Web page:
Cloud gaming services have gained significant traction in recent years. They allow users to play high-quality games without needing powerful hardware. This technology revolutionizes the gaming industry by enabling gamers to stream games on-demand, regardless of their device’s capabilities. One key benefit of cloud gaming is that it eliminates the need for downloading and installing games or upgrading hardware. Players can access a vast library of games instantly and stream them in high quality without worrying about device limitations. Additionally, cloud gaming services offer flexibility, allowing players to pick up and play from where they left off on any device.
As a relatively new technology, cloud gaming enables gamers to stream games over the internet rather than playing them locally on a console or PC. In this setup, the game runs on a remote server, with video and audio output streamed to the player’s device. This system allows players to enjoy games on various devices, including smartphones, tablets, and low-powered laptops, without investing in expensive gaming hardware.
However, the quality of a cloud gaming service can vary depending on factors such as network latency, server capacity, game optimization, and more. In this blog post, we’ll explore what cloud gaming quality means and how understanding these factors can help gamers make informed decisions about selecting cloud gaming providers.
A Cloud Gaming Architecture is the underlying framework that essentially enables the delivery of video games through streaming from remote servers to the users’ device.
The general, high level Cloud Gaming architecture consists of game servers that render and process games, encoding and streaming systems to deliver the content, Content Delivery Network for efficient content distribution, client devices for decoding and displaying the game, and adaptive streaming mechanisms to ensure a smooth gaming experience. I will give a brief description of these components.
These servers are the core of the cloud gaming architecture, responsible for running and rendering game instances. high-performance servers equipped with powerful CPUs, GPUs, and ample memory to run and render multiple game instances simultaneously. These servers are typically hosted in geographically distributed data centers, ensuring low latency and efficient resource allocation for users worldwide. Virtualization technologies, such as containerization or hypervisors, are used to run multiple game instances on a single server, optimizing hardware utilization with great success (Kämäräinen et al., 2015). Game servers may be hosted in data centers strategically located around the world to minimize latency and ensure a smooth gaming experience for users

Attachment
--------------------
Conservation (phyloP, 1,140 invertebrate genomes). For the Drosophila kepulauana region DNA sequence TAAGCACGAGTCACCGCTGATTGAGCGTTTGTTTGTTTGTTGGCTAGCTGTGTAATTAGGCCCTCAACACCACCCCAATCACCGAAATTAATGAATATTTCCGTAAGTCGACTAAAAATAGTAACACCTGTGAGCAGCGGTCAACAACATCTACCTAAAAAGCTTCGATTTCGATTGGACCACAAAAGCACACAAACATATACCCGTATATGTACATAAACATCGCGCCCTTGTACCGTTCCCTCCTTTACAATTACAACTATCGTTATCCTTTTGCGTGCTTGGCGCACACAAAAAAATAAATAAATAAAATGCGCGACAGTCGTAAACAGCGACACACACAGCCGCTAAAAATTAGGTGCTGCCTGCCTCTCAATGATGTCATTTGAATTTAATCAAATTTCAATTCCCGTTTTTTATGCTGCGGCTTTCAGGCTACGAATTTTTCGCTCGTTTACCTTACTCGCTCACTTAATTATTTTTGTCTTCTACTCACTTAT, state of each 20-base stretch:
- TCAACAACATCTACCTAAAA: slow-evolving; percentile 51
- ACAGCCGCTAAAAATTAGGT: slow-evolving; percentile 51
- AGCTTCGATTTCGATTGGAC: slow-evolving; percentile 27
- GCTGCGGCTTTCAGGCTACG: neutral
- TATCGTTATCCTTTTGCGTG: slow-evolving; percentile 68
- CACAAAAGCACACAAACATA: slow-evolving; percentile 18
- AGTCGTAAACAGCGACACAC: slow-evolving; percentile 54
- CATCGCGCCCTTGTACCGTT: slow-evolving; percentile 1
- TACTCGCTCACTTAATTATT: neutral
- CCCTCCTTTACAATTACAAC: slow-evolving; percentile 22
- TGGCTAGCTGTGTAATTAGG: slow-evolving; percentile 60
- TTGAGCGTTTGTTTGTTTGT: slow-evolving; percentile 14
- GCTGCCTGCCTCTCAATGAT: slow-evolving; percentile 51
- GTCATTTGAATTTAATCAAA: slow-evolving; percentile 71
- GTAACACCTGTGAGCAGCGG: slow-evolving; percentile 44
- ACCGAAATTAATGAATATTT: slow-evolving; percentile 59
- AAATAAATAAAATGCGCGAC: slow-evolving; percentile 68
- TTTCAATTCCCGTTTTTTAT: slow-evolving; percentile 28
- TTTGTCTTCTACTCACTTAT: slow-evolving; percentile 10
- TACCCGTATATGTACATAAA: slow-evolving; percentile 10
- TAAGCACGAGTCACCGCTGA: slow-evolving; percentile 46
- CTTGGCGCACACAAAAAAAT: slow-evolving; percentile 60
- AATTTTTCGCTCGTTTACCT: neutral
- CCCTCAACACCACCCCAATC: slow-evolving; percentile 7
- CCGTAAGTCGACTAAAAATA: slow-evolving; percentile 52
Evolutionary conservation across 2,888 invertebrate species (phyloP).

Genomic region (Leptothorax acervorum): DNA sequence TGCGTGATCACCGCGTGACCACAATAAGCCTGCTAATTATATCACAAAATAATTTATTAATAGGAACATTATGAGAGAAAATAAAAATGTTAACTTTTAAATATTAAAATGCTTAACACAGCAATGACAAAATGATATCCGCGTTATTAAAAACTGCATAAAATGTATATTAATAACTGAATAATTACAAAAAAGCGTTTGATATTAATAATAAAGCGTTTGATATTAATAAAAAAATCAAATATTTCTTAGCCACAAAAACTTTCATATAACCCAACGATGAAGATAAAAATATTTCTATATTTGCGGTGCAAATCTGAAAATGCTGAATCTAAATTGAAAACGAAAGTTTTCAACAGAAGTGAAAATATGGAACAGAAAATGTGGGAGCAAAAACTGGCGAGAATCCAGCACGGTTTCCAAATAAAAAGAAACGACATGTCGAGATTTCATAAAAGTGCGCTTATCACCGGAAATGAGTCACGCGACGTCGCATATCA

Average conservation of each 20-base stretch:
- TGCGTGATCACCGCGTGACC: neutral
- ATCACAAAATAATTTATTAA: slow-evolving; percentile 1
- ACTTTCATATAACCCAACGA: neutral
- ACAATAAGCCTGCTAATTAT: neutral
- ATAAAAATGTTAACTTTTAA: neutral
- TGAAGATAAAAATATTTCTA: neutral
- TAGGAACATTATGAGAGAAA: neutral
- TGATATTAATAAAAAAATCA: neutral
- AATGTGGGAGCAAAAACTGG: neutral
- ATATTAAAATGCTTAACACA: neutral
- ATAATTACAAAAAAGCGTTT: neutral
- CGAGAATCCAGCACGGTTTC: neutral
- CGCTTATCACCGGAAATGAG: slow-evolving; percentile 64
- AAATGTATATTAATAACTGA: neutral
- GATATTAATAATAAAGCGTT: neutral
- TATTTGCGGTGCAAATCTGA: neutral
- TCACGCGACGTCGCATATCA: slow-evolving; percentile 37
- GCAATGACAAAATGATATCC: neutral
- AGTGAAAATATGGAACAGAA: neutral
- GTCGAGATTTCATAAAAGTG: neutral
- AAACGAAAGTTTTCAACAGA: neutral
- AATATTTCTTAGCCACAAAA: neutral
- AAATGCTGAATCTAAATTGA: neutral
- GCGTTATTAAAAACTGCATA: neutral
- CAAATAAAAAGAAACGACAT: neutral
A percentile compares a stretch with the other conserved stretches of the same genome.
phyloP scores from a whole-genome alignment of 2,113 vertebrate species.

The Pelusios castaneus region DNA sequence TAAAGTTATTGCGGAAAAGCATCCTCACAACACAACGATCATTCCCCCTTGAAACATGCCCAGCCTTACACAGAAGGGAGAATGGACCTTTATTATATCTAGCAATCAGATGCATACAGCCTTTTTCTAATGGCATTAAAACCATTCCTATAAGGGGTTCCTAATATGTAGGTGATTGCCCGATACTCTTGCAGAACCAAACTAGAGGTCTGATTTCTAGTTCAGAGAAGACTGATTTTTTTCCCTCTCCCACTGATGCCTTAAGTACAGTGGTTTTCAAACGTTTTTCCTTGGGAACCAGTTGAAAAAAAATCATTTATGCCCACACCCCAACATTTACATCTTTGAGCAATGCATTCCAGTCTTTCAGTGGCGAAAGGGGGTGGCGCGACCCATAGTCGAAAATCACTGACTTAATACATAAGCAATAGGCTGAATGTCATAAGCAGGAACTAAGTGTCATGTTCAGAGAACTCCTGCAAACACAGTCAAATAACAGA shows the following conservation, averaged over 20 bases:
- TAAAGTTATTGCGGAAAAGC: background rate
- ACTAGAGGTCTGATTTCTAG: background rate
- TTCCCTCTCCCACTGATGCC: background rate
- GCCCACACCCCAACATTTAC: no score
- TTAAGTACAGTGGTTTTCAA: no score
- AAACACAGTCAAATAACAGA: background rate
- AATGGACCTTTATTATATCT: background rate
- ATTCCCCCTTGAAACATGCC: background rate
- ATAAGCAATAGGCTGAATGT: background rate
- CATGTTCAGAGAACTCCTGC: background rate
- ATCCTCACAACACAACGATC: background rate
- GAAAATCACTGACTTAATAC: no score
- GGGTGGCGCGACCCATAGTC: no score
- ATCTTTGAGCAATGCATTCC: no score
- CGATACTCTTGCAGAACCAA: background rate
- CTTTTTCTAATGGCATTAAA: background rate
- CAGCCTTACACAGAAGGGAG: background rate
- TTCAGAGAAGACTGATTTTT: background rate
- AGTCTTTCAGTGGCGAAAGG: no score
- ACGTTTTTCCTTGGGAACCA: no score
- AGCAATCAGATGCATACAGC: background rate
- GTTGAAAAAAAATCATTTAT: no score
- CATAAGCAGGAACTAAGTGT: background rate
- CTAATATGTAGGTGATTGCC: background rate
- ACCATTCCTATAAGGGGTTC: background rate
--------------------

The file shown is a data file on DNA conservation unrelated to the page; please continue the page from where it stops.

Game Streaming and Encoding
Once a game is rendered on the game server, it must be encoded into a video format suitable for streaming. This involves converting raw video frames into a compressed format using video codecs, such as H.264, VP9, or H.265/HEVC. These codecs employ various techniques, including motion estimation, motion compensation, and transform coding, to achieve high compression efficiency while maintaining acceptable video quality. Adaptive bitrate streaming (ABR) algorithms, such as DASH or HLS, are used to dynamically adjust the video quality based on network conditions and device capabilities. The encoded video is then sent to the user’s device over the internet.
Data Transfer and Protocols
The encoded video stream is transmitted to the user’s device, the thin client, over the internet using streaming protocols, such as RTP (Real-time Transport Protocol), RTSP (Real-time Streaming Protocol), or WebRTC. These protocols handle packetization, synchronization, and error recovery, ensuring reliable and real-time delivery of video data. Adaptive bitrate streaming algorithms like DASH or HLS are used to adjust the video quality based on network conditions and device capabilities, ensuring a smooth gaming experience.In addition, cloud gaming platforms often use custom transport protocols, such as Google’s QUIC or NVIDIA’s NVFBC, to further optimize latency and throughput.
Content Delivery Network (CDN)
To minimize latency and ensure optimal performance, cloud gaming platforms typically rely on a Content Delivery Network (CDN). CDNs are networks of interconnected servers that cache and distribute content to users from the server closest to their location. CDNs consist of interconnected servers that cache and distribute content to users from the server closest to their location. This reduces the distance data must travel and minimizes the risk of network congestion. Popular CDN providers, such as Akamai, Cloudflare, or Amazon CloudFront, are used by cloud gaming platforms to enhance performance and scalability. This helps to reduce the distance data must travel and minimize the risk of network congestion, resulting in a smoother and more responsive gaming experience.